Few poets' roots go deeper than the Romantics; Jill Alexander Essbaum's reach all the way to the Elizabethans. In her Harlot one hears Herbert and Wyatt and Donne, their parallax view of religion as sex and sex as religion, their delight in sin, their smirking penitence, their penchant for the conceit, their riddles and fables, their fondling and squeezing of language. ButFew poets' roots go deeper than the Romantics; Jill Alexander Essbaum's reach all the way to the Elizabethans. In her Harlot one hears Herbert and Wyatt and Donne, their parallax view of religion as sex and sex as religion, their delight in sin, their smirking penitence, their penchant for the conceit, their riddles and fables, their fondling and squeezing of language. But this "postulant in the Church of the Kiss" is a twenty-first century woman, a "strange woman" less bowed to confession than hell-bent on fairly bragging of threesomes and more complications than were wet-dreamt of in Mr. W. H.'s philosophy. - H. L. Hix...
|Number of Pages||:||88 Pages|
|Status||:||Available For Download|
|Last checked||:||21 Minutes ago!|
This is the best book ever.
What a book--it's alive on my tongue.
Harlot by Jill Alexander Essbaum - No Tell Books/ 978-0-6151-6131-0 / 84pps /Harlot... What divine connotations just the sound of it evokes. Evoke - to call forth. And with a rapacious appetite for the illicit and sublime, Essbaum calls forth, “so adamant, so Jezebel” an estrus unyielding. An orgy of verse, glistening with “Covens/of bedroom men” and genital cannibalism. These poems ooze. Giving an almost saintliness to her persona, much in the vein of Elizabeth Cunningham’s “The Passion of Mary Magdalen”, a Holy Whore, she worships the flesh as a Rastafarian would his ganja. The not so subtle references to Biblical verses, the constant religious innuendoes, the perpetual calls of glory, sacrificing all for the holy “O,” she’s a rambunctious frolic of endless experimentation. Giving and taking with zeal “I was invited to your torture and I went” - as if checking into the “Hotel California,” but she doesn’t want to leave.With adept usage of graphic metaphor, she shares “How the cloister/of her thighs wept liturgies” in “The Assignation” and then woes “When I’m pissed on want for lack of wine” in “Lament”A playful juxtaposition of the him & him’s humors us with “The Men We Marry, the Men We Fuck” This one wed me in the chapel, That one ate me like an apple,In the title poem, “Harlot/(a definition)” it is bodaciously explained that “She’s the fiction invented for your arousal,/The serpent you take up and the poison you suckle,/A frivolous income at your disposal” & “The she-wolf with your crotch in her jaw” OW!Her wanton addition is evident in such poems as “The Ellipses We Consist Of” where “The presence of your absence swells the bowls of my hips.” and in “De Profundis” where “I draw closed like the curtain in your absence/I torch the sugar, I swill the absinthe” and then giving in to her own damnation, “for what the devil claims, he rarely abandons.” The loving and the leaving is, of course, bittersweet, as in “Surely Come the Days” as “I sort/our photos into stacks of yes and no, no, no.”The lust is fated and insatiable, honest and adamant. But what else would one expect from a self-proclaimed “Postulant in the Church of the Kiss”... ?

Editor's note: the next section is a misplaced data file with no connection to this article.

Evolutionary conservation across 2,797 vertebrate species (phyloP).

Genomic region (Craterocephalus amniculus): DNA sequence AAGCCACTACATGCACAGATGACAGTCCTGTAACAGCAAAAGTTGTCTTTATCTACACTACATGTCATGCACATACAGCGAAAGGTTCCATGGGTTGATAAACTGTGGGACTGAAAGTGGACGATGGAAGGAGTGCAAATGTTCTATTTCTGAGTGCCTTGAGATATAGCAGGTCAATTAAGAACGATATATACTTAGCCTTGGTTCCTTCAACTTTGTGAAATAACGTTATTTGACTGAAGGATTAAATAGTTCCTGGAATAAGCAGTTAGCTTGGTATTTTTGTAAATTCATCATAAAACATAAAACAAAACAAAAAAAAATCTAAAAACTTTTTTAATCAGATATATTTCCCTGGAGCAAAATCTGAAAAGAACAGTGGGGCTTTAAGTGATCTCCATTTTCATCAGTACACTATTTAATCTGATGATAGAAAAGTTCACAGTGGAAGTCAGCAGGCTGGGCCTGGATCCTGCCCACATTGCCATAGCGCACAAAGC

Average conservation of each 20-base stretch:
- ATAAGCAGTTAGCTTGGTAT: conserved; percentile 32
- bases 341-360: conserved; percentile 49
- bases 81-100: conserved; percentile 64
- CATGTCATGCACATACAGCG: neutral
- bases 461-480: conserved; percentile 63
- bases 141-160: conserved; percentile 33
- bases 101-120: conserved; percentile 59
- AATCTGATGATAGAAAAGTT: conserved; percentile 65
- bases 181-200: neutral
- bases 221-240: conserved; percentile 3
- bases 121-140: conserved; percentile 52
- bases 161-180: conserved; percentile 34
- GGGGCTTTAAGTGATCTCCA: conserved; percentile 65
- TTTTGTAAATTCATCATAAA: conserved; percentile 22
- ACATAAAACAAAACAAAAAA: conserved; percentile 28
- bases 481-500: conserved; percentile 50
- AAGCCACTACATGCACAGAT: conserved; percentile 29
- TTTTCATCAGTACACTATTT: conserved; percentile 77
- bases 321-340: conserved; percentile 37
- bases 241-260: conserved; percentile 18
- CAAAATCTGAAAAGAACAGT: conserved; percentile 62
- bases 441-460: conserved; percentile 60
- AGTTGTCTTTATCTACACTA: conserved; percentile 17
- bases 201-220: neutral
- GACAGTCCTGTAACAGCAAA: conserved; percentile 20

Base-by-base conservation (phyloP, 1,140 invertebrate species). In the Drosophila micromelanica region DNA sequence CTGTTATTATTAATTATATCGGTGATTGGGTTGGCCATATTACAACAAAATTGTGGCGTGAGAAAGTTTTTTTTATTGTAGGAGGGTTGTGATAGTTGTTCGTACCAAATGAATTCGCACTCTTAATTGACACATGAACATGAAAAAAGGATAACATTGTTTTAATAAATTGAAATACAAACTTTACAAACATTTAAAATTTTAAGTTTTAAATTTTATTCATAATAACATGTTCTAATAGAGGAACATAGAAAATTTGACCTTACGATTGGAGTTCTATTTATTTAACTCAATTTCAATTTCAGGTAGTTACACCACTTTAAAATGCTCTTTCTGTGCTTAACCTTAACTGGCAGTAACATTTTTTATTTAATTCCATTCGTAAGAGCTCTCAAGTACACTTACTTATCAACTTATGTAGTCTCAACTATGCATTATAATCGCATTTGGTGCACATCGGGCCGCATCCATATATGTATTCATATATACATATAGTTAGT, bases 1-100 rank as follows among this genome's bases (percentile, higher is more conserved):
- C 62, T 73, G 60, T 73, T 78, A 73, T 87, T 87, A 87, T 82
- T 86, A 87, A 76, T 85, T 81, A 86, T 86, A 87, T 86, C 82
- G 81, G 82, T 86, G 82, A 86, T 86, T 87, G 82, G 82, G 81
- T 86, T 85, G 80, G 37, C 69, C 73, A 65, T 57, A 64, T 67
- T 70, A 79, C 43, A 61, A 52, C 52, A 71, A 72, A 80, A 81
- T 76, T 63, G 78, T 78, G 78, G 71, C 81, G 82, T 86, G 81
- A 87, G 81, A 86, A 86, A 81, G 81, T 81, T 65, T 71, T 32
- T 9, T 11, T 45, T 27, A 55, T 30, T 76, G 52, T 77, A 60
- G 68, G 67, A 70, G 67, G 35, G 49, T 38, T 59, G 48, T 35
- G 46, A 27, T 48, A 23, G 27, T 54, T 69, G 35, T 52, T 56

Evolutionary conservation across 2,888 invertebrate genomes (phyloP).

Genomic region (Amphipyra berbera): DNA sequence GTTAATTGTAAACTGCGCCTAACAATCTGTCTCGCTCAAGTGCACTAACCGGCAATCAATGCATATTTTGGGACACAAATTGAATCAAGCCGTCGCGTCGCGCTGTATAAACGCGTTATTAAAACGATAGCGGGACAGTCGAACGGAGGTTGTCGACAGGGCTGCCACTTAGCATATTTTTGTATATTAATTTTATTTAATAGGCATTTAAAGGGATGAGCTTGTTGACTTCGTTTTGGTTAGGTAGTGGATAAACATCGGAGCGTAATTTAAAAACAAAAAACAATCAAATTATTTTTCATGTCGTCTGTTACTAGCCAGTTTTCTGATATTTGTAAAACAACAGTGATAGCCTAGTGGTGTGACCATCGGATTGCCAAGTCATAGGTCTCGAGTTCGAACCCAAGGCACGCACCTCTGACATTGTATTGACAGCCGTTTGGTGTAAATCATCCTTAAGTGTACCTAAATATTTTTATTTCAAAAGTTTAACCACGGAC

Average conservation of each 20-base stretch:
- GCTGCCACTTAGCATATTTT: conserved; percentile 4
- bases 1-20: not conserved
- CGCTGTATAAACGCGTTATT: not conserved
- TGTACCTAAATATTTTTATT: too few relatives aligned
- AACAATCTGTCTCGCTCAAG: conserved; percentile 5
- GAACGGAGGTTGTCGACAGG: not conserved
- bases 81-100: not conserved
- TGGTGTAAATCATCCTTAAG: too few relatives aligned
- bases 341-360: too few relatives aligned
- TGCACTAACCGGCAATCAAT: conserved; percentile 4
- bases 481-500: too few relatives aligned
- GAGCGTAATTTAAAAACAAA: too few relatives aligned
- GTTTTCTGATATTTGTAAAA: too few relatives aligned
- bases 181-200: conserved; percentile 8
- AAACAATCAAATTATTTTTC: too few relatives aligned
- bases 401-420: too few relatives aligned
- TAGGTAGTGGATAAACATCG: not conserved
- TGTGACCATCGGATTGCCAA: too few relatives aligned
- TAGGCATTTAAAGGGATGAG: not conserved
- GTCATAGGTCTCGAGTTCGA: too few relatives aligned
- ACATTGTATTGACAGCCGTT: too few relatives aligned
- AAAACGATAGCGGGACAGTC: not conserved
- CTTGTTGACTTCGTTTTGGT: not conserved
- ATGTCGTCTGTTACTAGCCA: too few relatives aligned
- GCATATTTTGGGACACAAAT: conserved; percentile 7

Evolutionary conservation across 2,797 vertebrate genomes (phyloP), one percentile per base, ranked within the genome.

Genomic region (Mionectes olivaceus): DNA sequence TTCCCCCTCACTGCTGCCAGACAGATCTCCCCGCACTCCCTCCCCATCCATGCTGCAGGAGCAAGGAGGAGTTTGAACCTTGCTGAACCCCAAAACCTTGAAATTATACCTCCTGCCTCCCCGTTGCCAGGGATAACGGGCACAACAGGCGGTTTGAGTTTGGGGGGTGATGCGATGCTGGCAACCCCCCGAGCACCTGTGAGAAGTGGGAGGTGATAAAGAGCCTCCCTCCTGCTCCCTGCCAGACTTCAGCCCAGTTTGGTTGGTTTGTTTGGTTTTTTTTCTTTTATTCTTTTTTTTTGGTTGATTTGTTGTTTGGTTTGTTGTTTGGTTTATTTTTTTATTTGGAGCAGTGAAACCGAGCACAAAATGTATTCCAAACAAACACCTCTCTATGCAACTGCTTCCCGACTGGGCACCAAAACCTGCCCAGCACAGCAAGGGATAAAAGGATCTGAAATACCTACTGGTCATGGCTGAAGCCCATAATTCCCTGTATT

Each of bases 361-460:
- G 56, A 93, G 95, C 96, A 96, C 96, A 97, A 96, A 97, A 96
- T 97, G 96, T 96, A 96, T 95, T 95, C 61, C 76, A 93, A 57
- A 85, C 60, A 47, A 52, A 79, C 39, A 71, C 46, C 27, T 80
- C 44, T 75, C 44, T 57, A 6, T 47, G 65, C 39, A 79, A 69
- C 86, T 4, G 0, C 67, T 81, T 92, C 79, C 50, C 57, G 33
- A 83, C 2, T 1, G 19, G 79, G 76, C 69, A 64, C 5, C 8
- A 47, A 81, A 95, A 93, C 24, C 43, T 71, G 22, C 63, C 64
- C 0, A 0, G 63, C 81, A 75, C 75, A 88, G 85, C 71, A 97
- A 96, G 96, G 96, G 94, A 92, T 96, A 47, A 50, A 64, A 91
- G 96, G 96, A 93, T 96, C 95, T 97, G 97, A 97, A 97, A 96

There is no one that turns a phrase, or gets inside your head the way this poet does. You'll feel dirty and elated, guilty and freed after reading Harlot. She explores what it means to be spiritual and human in all its nitty gritty glory, from lust to heartbreak and everything in between. Buy several copies, because you'll want to hand it to everyone you know, but keep your copy because you'll want to revisit it often.
This collection of poems, both formal and free form, will take you on a journey into the romantic and sometimes taboo realm of eroticism written from a christian's viewpoint.When asked if the lover is a mere mortal, or if this is a spiritual symbol, the poet Jill answers "Why do we have to choose?"
Filthy, elegant and provocative. It will make you a more eloquent pervert. And in Essbaum's universe, which I think we all visit, if not live in, that is surely a good thing